How to photograph waterfalls with slow shutter speeds

Tips for photographing moving water, such as fast moving rivers and waterfalls

1/3 sec; f/22, ISO 100

  • As you will need to use a slow shutter speed you should avoid bright sunshine, so overcast days are better, or at sunrise and sunset.
  • You will need to shoot in manual (M) or Shutter Priority Mode. Set the ISO to 100 and use a slow shutter speed, perhaps around 1/10  to start with. If you are shooting in Manual mode  select a small aperture – f/11 or above. The smaller the aperture you use, the slower your shutter speed will be. Ideally you wouldn’t go as high as I did in the shot above as lenses tend to be sharper throughout the image around f/11 but it was too bright.
  • Experiment with different shutter speeds until you get the water to look as you would like it to. As the water could be flowing very fast or slow, there’s no right or wrong shutter speed.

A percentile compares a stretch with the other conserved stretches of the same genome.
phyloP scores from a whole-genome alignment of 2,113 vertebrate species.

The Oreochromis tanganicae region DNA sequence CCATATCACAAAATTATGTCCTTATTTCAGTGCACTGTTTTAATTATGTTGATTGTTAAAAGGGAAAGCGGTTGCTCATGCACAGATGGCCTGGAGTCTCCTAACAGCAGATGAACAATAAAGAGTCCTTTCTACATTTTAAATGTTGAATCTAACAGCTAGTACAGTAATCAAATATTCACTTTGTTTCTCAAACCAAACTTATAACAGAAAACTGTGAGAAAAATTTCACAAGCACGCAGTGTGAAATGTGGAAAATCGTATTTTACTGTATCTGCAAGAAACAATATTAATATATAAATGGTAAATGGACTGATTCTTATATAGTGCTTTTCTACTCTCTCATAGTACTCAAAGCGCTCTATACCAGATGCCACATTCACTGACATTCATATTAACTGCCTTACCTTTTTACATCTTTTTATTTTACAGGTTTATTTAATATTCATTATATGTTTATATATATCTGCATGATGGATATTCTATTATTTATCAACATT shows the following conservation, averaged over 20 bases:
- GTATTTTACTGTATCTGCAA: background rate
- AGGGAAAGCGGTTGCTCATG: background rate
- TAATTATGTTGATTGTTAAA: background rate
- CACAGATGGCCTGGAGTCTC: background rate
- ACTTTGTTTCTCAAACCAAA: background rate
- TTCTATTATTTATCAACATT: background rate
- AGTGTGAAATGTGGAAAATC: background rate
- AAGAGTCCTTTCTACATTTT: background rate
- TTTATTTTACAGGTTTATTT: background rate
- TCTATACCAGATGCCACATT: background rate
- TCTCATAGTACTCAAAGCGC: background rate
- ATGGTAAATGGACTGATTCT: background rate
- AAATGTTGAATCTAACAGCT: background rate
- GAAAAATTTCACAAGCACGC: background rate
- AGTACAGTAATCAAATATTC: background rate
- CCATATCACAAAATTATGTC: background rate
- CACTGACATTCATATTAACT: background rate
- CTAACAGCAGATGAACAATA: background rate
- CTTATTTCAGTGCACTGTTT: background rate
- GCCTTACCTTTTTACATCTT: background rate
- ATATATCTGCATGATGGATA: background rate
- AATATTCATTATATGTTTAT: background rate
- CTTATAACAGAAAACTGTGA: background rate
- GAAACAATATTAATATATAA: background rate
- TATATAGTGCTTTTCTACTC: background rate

• You will, of course, need to use a tripod.
  • lens cloth will come in handy to wipe mist or water droplets off the front of the lens.
  • If you are finding that your images are over exposed because of the slow shutter speeds, you can use a polarising filter, or, ideally a neutral density filter.
  • Polarising filters will reduce the amount of light slightly and will help reduce reflections on the water.
  • A neutral density filter is better as it reduces the light more. You can buy different strengths e.g. a ND 0.3 filter will reduce the light by one stop, whereas a ND 1.8 will reduce it by 6 stops.
  • You can of course stack filters and use both.
  • You could use bracketing to take a series of shots to select from later.
  • Watch out for trees and leaves blowing around and looking blurred at the edges of your frame.
  • As with any shot your composition will make or break your image. You need foreground interest – in the shot above the focal point is on the large rock in the foreground. Your eye then travels up the waterfall.
  • Try different angles – wide angle, portrait, zoomed in on a particular section. Try including more foreground, getting down low, getting higher up.
  • If the sky is overcast and grey, don’t include it.

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